I know there is criticism of the Acadian Peninsula fund and just about every other fund used for economic development.
I personally don’t have a problem using public funds to support economic development efforts if they lead to tangible economic outcomes (jobs and tax revenue) – i.e. a good return on that investment. It can help build strong local economies and create the jobs that will keep people here and attract people to our communities.
But these funding programs can easily devolve into an ad hoc source of funds for a wide variety of disparate small efforts. I am not comfortable with governments just doling out money right and left with no real strategy or ROI. It becomes a very complicated scenario when companies automatically turn to government to get funding for projects. I am going to hire a new staff person so there must be a government program for that. My bank won’t give me a loan without the government loan guarantee.
There are government funding programs now for training, trade development, staff expansion, becoming evironmentally friendly, succession planning, recruitment and on and on.
I think these things should be used very carefully and they should be mapped to specific strategic objectives.
Let me give you one example. Both the provincial goverment and ACOA spent a considerable amount of money and time on ‘trade development’. In New Brunswick, I estimate that somewhere between $2-$3 million spent in this area (both in terms of money given directly to companies and the staff and program administration at the economic development agencies).
To get a payback on that $2-$3 million, we would need to generate from those efforts at least 400 new jobs and $83 million in new exports. Here is the back of the napkin calculation for that: at $35,000/year, the average worker contributes around $6,000 to the provincial tax coffers. You would need 416 of them to reach $2.5 million. The export revenue per worker is in the range of $200k per worker (not including stuff like oil refining which would be far higher) so that is the $83 million in new exports.
Now, you would argue that the ‘payback’ on this effort could be over three years (because the tax revenue is generated each year while the cost is generated once) and that is fair as well. So in this model you would need to generate and sustain close to $300 million in new exports directly from these programs every 10 years to get a reasonable payback on the expense (three year payback).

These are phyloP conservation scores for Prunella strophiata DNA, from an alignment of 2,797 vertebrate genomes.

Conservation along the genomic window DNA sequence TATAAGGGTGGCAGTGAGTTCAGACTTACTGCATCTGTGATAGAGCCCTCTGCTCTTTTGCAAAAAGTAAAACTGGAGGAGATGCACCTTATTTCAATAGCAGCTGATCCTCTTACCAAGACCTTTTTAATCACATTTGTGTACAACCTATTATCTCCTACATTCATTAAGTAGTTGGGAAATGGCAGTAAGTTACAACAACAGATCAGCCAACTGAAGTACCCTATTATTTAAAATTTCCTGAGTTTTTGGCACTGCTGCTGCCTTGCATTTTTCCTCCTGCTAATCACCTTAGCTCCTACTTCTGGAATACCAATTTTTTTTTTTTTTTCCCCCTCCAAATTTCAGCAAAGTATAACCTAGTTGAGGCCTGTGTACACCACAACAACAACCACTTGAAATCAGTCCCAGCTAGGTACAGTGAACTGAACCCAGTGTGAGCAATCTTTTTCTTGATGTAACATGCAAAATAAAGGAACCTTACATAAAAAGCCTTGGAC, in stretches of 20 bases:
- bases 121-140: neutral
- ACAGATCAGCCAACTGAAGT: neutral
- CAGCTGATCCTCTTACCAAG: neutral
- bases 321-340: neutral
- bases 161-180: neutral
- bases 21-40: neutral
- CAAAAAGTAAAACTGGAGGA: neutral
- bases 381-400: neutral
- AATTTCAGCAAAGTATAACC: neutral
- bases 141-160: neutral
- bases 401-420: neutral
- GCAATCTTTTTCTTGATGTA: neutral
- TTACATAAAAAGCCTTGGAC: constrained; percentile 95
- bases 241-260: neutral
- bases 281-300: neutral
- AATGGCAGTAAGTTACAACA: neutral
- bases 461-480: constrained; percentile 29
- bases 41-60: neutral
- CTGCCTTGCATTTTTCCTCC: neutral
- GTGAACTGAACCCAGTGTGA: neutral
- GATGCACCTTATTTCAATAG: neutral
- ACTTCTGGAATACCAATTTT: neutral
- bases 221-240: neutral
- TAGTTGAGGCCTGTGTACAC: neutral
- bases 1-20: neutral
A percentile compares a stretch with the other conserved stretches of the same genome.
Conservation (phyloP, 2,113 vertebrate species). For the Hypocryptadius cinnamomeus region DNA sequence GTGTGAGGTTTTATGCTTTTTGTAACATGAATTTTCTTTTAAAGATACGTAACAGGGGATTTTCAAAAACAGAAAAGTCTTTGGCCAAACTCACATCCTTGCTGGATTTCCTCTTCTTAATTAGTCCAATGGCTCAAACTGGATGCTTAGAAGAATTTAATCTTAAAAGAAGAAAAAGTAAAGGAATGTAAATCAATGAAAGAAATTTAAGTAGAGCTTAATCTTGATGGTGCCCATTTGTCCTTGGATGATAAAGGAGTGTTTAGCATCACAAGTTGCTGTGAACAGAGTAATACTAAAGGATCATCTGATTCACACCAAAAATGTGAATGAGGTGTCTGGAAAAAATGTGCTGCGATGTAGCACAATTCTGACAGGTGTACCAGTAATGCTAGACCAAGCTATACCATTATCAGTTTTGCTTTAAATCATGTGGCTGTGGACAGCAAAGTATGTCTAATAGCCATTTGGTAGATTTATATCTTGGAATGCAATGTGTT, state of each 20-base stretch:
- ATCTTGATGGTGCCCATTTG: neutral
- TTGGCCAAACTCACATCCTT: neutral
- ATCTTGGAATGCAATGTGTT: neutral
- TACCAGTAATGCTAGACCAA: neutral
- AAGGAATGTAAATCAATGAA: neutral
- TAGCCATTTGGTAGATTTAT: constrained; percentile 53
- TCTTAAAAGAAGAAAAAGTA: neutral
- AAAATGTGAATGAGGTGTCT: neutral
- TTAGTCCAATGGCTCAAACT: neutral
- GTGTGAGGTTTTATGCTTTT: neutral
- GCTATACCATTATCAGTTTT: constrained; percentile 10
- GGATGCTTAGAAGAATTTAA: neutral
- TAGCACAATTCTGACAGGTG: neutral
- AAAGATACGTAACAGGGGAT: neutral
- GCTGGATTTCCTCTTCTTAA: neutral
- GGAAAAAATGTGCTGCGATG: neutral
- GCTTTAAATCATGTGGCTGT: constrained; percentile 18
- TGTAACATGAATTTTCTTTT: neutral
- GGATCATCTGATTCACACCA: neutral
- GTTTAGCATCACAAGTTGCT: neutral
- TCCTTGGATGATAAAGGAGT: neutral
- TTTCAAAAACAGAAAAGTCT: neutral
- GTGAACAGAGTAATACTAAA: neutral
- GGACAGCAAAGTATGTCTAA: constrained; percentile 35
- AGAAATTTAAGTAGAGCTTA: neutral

However, we know that if we exclude energy and pulp, exports are actually down in New Brunswick.
Now defenders will say that we ‘retained’ or ‘sustained’ existing (or even declining) levels of exports. In other words, without us it would have been worse. But that kind of ‘managing decline’ shouldn’t even be considered economic development.
So let me give you an alternative way to generate a payback on your trade development efforts.
What is the biggest export from Nova Scotia (not including offshore gas)?
Attracting one large firm (and three plants) called Michelin has led to $819 million in export sales last year and almost $4 billion over the last five years.
You could easily add up all the trade development efforts targeted small firms in New Brunswick over 50 years and you wouldn’t get to that level of exports. From one firm.
Again, I am not bashing small business here. I think we need to continue to understand how economies develop and debate these issues without the old time stereotypes. If we have export oriented firms in New Brunswick and we can use a small amount of tax payer money to leverage a large boost in their exports, giddy up. But we can’t drib and drab funds out willy nilly with no accountability and no real knowledge if any incremental economic value was created in the local economy.